Water Level Rise in Lake Khuvsgul in the Permafrost Region of Mongolia – its Causes and possible Countermeasures –
The water level of Lake Khuvsgul has risen 80cm in the recent 40 years, so that the surrounding forest, pasture and the lakeshore town have been inundated year by year. Climate change studies in Mongolia have showed that the average air temperature has increased by 1.56 degrees Celsius during the last 60 years, while the annual precipitation has decreased since the 1940s (Batima and Dagvadorje, 2000). However, the increasing lake level in the western part of Mongolia since the 1980s caused by melting of glaciers and thawing of permafrost due to global warming (Batnasan, 2001). In order to clarify the thawing of permafrost around the lake induced by the progress of global warming, the ground temperature profiles were measured in August of 2001 and 2002.
L. Khuvsgul is surrounded by forest mainly to consist of Larix Sibirica and pasture. It is said that the forest has been suffering by the man-made fire due to the recent poaching, so there are three kinds of the fundamental land-use such as forest, fired forest and pasture.
We found that there is the typical ground temperature profiles in relation to the land-use patterns. The temperature below 1m in the forest area is 0 ℃, so it shows that the thickness of the active layer is 1m and there is the permafrost layer below it, while the temperature below 1m in the fired forest 6 ℃ and that in the pasture 11 ℃. Using the temperatures gradient, the thickness of the active layer was predicted by the calculation to investigate the influence of the land-use patterns. As the results, that in the fired forest about 2m and that in the pasture about 4m reflecting the absorption rate of the incoming solar radiation.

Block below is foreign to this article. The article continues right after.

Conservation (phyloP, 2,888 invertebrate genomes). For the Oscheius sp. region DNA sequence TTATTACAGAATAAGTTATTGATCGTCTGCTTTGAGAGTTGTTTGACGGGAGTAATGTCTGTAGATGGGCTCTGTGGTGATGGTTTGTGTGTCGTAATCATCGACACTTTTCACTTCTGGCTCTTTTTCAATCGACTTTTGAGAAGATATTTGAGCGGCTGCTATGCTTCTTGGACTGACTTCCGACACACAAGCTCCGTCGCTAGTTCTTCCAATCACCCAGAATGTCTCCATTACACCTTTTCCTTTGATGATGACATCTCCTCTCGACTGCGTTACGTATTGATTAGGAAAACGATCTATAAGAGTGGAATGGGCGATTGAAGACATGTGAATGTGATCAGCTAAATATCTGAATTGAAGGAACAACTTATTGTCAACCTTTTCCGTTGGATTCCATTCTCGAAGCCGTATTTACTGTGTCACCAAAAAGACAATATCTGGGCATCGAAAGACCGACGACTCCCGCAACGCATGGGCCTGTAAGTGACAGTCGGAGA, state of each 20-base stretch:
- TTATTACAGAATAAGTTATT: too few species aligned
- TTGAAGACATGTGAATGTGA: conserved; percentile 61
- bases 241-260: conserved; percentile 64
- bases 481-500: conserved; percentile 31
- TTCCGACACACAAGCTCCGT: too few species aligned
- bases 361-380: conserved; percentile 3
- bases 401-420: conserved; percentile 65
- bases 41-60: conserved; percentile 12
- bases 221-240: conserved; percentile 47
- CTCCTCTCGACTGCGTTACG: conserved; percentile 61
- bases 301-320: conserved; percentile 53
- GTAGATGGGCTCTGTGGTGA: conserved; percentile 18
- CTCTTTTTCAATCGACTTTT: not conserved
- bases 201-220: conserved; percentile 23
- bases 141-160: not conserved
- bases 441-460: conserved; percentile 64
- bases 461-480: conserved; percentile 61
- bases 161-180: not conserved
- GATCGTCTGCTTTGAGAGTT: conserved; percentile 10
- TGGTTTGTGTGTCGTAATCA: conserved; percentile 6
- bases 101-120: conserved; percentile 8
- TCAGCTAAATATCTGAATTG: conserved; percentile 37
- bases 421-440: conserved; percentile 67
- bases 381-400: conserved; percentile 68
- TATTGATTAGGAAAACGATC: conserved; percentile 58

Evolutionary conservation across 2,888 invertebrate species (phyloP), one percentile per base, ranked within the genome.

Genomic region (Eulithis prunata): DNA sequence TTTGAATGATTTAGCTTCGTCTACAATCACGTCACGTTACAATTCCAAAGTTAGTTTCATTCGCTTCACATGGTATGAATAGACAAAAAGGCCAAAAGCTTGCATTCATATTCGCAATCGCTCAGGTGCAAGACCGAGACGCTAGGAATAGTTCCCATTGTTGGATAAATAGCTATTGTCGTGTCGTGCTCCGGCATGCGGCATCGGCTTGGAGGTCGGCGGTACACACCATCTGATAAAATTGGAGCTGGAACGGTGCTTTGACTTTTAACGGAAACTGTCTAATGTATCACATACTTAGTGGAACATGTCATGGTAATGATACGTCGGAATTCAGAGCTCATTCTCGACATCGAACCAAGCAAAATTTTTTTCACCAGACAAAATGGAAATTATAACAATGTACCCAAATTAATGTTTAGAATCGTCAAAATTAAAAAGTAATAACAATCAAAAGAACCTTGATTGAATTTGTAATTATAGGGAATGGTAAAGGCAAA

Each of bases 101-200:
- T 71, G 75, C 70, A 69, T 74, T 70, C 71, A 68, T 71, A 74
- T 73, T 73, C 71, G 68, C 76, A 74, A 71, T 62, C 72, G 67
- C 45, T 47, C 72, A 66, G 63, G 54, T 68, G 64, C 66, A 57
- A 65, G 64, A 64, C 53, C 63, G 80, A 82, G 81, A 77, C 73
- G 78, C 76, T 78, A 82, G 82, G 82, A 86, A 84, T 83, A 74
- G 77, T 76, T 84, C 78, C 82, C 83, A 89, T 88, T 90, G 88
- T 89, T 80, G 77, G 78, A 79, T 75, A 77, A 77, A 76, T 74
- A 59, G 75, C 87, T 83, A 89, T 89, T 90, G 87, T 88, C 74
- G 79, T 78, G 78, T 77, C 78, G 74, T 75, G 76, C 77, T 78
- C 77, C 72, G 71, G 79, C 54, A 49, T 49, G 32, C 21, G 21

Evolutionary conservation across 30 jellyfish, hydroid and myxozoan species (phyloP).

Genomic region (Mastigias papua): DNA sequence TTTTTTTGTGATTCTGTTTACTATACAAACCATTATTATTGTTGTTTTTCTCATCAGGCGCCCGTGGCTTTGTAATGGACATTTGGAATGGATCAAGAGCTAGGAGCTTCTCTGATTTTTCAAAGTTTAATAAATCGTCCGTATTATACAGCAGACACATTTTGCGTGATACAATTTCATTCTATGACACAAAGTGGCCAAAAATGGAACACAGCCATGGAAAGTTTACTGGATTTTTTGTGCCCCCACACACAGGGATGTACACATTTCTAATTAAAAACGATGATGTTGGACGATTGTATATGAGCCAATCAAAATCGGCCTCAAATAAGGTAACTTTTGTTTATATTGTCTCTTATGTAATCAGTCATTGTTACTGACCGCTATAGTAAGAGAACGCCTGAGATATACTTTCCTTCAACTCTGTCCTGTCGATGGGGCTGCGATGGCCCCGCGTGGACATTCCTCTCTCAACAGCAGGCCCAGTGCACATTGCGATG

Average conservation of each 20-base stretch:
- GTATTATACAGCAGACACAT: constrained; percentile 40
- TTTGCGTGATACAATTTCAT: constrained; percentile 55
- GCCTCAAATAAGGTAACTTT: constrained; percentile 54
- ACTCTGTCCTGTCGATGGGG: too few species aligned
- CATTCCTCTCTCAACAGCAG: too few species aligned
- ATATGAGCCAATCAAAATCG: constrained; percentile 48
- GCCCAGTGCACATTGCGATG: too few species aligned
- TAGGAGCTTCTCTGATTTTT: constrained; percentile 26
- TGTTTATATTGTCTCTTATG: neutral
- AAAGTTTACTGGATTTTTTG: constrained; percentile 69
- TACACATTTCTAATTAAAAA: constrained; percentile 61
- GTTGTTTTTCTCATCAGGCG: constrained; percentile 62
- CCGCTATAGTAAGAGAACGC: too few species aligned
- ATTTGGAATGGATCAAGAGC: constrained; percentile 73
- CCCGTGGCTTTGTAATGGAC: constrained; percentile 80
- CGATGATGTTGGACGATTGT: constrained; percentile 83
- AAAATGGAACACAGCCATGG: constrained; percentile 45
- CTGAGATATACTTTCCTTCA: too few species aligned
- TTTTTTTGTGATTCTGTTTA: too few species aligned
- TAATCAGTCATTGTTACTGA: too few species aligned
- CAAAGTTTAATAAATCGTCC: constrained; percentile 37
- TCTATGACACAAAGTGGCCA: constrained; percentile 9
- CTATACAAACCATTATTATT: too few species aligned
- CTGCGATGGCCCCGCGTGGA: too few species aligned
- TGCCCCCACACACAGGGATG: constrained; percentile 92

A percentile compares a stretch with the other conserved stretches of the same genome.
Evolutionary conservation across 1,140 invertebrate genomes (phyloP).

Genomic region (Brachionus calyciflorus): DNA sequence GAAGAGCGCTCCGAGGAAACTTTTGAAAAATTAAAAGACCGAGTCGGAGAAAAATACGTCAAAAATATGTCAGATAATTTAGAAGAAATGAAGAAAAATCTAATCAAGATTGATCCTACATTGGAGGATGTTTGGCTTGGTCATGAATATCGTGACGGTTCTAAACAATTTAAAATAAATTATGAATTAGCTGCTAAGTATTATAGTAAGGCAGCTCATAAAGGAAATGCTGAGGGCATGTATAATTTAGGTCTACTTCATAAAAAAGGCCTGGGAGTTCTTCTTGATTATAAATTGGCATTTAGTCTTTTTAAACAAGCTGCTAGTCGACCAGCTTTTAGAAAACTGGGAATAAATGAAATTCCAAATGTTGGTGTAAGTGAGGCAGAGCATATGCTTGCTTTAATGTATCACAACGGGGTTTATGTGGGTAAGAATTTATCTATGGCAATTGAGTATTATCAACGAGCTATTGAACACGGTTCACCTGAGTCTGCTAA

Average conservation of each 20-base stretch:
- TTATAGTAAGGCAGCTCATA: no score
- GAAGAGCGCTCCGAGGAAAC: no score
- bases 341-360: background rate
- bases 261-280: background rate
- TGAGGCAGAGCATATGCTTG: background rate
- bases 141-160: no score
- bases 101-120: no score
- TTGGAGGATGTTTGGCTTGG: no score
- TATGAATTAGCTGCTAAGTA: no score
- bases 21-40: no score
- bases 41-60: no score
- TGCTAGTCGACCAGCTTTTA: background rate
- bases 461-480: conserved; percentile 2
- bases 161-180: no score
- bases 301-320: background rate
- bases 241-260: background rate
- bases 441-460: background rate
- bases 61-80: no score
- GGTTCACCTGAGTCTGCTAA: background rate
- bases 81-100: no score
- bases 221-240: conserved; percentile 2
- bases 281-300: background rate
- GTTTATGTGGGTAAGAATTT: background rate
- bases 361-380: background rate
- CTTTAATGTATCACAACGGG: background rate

Therefore, the fired forest as well as the pasture mainly caused by the anthropogenic land-use significantly influences the ground temperature profile in which the ground temperature increases and thaws the permafrost, so that the water level of L. Khuvsgul are supposed to increase. It is obvious that the forest has an important role to preserve the permafrost layers by interrupting the incoming radiation and also the ground vegetation can use the active layer as water resource. The relationship is a good example as the symbiosis, however it should be noted that the important relationship has been recently deteriorating by an enlargement of the fired forest and the pasture.
On the other hand, there is only one out-flowing river from L. Khuvsgul at the southern end. At that place, it was found that a large amount of sand and gravel has accumulated and has formed a natural dam in the out-flow river by the transportation from the tributary river which is heard to happen at the heavy rain. It is undoubted that the dam is also one of the main causes of the water level rise.
Consequently, three causes of the water level rise could be noticed as follows: 1) the formation of a natural dam at the southern end of the lake caused by the sedimentation of sand and gravel which were transported from the tributary river at the time of heavy rain; 2) the thaw of permafrost around the lake where the ground temperature becomes higher with increases of the incoming radiation due to deforestation owing to the anthropogenic expansion of pasture and fired forest; 3) the thaw of permafrost caused by the global warming. The climate warming and the anthropogenic land-use influence on thawing of the permafrost and rising the water level of L. Khuvsgul.
Based on the above-mentioned results, we would like to suggest as the short-term countermeasure that the natural dam should be dredged to prevent the inundation, because it can be estimated to lower 30cm of the water level by the dredging of only 500m3. As the mid-term countermove, it is important to improve anthropogenic land-use for preventing the expansion of pasture and fired forest. Finally, as a long-term issue, we hope to solve the global warming with the international cooperation by monitoring the natural environmental changes of L. Khuvsgul.
So, it is obvious that the influence of climate warming and fired forest is quite eminent and vulnerable to the environmental conditions of L. Khuvsgul in the permafrost region of Mongolia.
Batima P. and Dagvadorje D. (2000) Climate change and its impact in Mongolia. National Agency for Meteorology, Hydrology and Environment Monitoring and JEMR Publishing, pp. 227.
Batnasan N. (2001) Water level increases in Lakes Uvs and Uureg, Mongolia. Proceedings of International Symposium on Mountain and Arid Land Permafrost, Ulaanbaatar, Mongolia, 4-5.